Jonathan Poritsky

Sex, Sight Unseen

I don’t make much secret about being an avid reader of the New York Times movie reviews. Though my blog­ging brethren (and sistren) offer prime insight, I came of age as a critic read­ing A.O. Scott and Manohla Dargis, oscil­lat­ing between lov­ing and hat­ing them as my alle­giances and beliefs have grown over the years. This week, Manohla added to the con­ver­sa­tion sur­round­ing Sex and the City 2, which was reviewed for the Times by Mr. Scott. We rarely get to see the opin­ion of both crit­ics save for year-end roundups, so this is an extra treat so close to release.

I haven’t seen SATC2 yet, so one really ought to take my thoughts with a grain of salt. I’ve enjoyed the smat­ter­ing of episodes of the series that I’ve seen and I found the first film funny, if grat­ing. New York on film holds a place dear to my heart. It seems even its most gifted cel­lu­loid sculp­tors have had trou­ble repro­duc­ing it in the last decade (I’m talk­ing to you, Woody Allen). The dia­logue around this lat­est fan­ta­sia, as Ms. Dargis points out, is largely related to ques­tions of eth­no­cen­tric­ity and racial sensitivities:

To bor­row a tac­tic from the TV show, which invari­ably fea­tured Carrie pos­ing the week’s Big Question to her read­ers: Was “Sex” actu­ally 50 per­cent worse the sec­ond time around? Not from where I was seated, though I hap­pily con­cede that the sequel is about as bad as the orig­i­nal. They’re just lousy in dif­fer­ent ways. The new sex puns (“Lawrence of my labia”) are as wince induc­ing as the old, and Mr. King’s direc­tion remains strictly small screen. What has changed are the loca­tions: in the first film, the friends visit Mexico (funny!), but this time, they yuk it up in the Middle East (not funny!). But what has really changed? The char­ac­ters, the crit­ics, the con­text: how quickly yesterday’s plea­sure can pop, just like an eco­nomic bubble.

I have to agree with her. Like Michael Bay’s Transformers 2 before it, this film makes the per­fect tar­get for any num­ber of deri­sions. Mexico is funny because we don’t mind get­ting a lit­tle racist when it comes to our neigh­bors to the south. When it comes to the Middle East, we tread softly because of national ten­sions and, hon­estly, per­sonal fears. So I’ll give Manohla, and this film, that much.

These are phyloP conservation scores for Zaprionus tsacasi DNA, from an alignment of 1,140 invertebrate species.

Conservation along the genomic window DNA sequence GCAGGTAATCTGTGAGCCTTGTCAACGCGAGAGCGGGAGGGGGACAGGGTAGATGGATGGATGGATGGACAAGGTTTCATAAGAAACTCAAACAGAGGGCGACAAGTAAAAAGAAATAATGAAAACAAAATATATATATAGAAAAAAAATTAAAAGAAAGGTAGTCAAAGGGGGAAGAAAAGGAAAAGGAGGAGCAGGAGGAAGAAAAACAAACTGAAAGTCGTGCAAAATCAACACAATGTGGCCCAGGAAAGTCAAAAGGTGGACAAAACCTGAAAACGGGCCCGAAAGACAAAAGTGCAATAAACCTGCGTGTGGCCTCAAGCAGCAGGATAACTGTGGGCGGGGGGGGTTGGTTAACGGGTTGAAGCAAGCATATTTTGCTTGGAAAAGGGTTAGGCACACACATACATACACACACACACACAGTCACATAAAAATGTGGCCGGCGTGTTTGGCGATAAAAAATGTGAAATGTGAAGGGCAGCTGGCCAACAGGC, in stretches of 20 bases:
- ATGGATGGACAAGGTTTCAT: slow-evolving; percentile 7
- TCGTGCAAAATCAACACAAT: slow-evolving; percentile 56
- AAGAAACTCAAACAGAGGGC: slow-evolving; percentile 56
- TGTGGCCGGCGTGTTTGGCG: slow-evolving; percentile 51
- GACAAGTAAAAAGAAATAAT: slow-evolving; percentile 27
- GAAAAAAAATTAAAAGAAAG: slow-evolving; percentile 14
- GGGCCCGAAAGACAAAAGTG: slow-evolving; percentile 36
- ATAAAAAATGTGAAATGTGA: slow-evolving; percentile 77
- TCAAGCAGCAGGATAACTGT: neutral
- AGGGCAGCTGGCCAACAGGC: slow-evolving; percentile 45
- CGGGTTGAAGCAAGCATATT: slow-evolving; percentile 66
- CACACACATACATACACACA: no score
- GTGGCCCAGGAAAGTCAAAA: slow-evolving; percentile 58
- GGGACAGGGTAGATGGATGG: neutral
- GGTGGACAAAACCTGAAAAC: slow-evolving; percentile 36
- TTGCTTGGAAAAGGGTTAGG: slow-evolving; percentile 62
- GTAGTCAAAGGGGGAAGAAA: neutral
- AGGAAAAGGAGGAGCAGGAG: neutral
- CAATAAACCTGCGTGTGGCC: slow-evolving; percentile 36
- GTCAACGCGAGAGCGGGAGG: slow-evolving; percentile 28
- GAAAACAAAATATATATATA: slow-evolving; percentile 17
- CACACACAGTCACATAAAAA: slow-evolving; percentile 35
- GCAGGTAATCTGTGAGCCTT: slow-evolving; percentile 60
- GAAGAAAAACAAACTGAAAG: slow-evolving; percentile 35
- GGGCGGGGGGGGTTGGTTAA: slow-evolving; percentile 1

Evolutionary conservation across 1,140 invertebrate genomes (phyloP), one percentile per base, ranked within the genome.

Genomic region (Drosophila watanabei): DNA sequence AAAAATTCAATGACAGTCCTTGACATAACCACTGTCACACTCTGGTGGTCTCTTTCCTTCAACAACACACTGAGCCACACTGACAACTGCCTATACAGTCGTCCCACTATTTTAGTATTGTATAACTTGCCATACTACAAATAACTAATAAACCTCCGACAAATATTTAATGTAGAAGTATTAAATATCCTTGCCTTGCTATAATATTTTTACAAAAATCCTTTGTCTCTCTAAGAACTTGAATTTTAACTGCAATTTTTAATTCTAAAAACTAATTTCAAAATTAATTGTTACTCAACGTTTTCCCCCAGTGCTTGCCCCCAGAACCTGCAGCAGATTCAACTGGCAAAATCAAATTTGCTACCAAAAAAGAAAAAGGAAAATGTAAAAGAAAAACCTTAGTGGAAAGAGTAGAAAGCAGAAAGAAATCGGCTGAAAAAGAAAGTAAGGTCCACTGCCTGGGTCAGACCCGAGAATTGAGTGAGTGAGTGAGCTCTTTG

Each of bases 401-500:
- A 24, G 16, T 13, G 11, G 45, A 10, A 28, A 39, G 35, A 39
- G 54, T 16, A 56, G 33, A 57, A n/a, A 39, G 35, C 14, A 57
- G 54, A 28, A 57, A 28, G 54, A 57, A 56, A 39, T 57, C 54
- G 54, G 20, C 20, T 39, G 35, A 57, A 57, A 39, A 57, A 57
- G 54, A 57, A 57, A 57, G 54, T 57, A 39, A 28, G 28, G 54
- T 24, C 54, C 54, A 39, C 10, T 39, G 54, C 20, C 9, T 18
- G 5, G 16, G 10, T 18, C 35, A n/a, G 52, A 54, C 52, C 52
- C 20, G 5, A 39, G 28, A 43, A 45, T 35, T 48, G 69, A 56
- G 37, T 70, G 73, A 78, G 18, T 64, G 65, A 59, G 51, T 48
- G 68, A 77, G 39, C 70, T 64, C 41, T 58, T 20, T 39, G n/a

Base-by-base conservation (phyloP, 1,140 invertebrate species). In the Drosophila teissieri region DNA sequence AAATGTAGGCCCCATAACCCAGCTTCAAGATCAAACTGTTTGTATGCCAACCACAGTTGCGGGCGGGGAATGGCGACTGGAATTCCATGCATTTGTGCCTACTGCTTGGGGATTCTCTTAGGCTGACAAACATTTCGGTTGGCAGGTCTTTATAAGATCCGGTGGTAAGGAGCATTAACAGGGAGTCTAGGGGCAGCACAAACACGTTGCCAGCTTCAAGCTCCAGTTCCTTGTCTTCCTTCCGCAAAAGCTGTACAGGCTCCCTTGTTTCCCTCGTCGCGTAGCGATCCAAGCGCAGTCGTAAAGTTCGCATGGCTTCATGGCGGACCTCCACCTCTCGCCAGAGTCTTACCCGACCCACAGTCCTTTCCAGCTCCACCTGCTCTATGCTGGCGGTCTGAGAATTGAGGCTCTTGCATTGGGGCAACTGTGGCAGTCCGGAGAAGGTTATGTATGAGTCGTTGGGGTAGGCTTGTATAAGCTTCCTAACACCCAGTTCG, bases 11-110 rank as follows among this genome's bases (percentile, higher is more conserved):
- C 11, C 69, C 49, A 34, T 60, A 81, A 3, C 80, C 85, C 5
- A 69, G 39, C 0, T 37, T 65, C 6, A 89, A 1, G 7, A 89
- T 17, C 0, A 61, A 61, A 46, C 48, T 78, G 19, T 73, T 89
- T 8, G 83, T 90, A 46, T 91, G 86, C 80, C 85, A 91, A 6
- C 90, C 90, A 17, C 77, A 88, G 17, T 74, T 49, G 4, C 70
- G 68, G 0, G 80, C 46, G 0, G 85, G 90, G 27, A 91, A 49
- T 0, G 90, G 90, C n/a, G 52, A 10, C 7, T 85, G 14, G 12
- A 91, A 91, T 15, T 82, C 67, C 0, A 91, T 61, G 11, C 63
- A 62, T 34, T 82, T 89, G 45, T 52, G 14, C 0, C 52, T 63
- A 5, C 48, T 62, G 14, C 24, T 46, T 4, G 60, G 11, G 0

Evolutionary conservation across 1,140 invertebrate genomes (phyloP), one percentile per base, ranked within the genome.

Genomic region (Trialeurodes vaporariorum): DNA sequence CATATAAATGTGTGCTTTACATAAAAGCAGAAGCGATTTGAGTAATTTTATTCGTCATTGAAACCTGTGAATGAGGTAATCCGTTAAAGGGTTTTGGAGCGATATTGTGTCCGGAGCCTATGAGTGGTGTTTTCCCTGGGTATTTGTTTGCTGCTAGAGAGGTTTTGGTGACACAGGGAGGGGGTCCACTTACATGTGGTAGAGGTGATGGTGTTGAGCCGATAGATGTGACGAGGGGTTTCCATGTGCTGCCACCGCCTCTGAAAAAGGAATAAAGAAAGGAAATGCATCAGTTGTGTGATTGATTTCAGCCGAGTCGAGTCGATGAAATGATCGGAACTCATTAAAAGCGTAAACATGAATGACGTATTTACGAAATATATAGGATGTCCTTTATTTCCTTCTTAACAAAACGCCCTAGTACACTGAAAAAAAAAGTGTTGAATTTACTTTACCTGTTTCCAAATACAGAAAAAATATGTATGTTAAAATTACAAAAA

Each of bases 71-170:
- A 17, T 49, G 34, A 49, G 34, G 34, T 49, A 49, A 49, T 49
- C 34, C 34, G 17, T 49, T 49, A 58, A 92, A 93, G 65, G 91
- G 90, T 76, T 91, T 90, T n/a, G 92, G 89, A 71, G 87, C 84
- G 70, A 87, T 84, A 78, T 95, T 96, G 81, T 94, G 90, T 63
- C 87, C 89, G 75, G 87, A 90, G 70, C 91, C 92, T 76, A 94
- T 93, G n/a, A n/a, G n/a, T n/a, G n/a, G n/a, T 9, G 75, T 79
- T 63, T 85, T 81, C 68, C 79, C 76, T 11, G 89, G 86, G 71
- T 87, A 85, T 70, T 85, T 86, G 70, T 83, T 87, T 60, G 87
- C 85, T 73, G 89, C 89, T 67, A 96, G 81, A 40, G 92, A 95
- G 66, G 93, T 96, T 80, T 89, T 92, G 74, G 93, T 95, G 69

Where I get annoyed, how­ever, is in her closing:

This and other scenes of the women with Muslims are often awk­ward, though that’s partly a func­tion of Mr. King’s direc­tion. Yet there’s also some­thing touch­ing about a few of these encoun­ters, as when the women won­der how you eat fries when you’re wear­ing a veil, a ques­tion that strikes me as an unchar­ac­ter­is­ti­cally hon­est admis­sion of dif­fer­ence in a main­stream American movie. Too bad the women weren’t guys and went to Las Vegas, where they could have indulged in the kind of crit­i­cally sanc­tioned mas­cu­line polit­i­cal incor­rect­ness that made “The Hangover” such a darling.

I did not like The Hangover all that much, and I com­pletely agree with her sen­ti­ment that mas­cu­line stu­pid­ity often goes unques­tioned onscreen. However, that doesn’t exactly make for much of an excuse. The first Sex and the City film was lauded for its abil­ity to rake in mil­lions while boast­ing a cast of female leads, a rar­ity in this busi­ness. The same goes for the show, though it should be noted that today (not in 1998 when the show first aired) women are in con­trol of tele­vi­sion pro­gram­ming in a big way. Phenomena like Grey’s Anatomy and Desperate Housewives are a tes­ta­ment to this shift.

Regardless, does the sta­tus of Carrie and pals offer lee­way on their level of polit­i­cal cor­rect­ness? For my part, no. Nor should it let The Hangover guys off the hook, but the dif­fer­ence there seems to be that that film knew exactly what it wanted to be. If SATC2 actu­ally is a bad film, then hope­fully it is a bad film on merit alone. We should not for­get that we now live in a world where a woman has won an Oscar for Best Director, and for a film with no female leads. I think it is short sighted to chalk neg­a­tive reac­tions up to crit­i­cal sexism.

But I haven’t seen the film and I’m a dude, so what do I know?

Leave a Reply